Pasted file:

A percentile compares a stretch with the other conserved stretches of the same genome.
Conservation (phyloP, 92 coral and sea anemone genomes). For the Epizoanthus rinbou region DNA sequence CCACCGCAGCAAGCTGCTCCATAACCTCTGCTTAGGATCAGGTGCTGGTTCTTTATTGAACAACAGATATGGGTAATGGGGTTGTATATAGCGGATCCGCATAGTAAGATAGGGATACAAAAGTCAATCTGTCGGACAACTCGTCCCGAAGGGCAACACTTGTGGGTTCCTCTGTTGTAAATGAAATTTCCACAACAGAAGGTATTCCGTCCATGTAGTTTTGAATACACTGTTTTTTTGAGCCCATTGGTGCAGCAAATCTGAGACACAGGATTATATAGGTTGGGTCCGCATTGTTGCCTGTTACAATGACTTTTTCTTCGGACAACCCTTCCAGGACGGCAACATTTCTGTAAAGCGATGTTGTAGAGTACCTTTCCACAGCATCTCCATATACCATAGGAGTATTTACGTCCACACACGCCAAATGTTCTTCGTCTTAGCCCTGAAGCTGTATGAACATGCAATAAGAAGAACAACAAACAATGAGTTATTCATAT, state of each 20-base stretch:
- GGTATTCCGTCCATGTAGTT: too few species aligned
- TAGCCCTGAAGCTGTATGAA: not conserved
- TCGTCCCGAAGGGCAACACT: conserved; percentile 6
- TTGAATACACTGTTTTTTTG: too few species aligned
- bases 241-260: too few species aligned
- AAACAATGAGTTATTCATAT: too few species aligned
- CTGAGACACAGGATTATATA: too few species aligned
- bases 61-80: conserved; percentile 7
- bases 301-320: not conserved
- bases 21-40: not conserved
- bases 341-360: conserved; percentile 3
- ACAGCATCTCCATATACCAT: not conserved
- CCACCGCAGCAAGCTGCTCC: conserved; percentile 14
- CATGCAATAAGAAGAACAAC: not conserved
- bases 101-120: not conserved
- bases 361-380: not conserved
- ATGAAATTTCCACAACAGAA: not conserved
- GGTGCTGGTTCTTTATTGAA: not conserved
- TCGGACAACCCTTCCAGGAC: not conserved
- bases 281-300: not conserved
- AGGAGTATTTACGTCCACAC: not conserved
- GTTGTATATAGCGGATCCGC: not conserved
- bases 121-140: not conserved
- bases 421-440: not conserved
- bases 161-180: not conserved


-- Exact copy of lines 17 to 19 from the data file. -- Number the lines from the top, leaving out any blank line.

- bases 101-120: not conserved
- bases 361-380: not conserved
- ATGAAATTTCCACAACAGAA: not conserved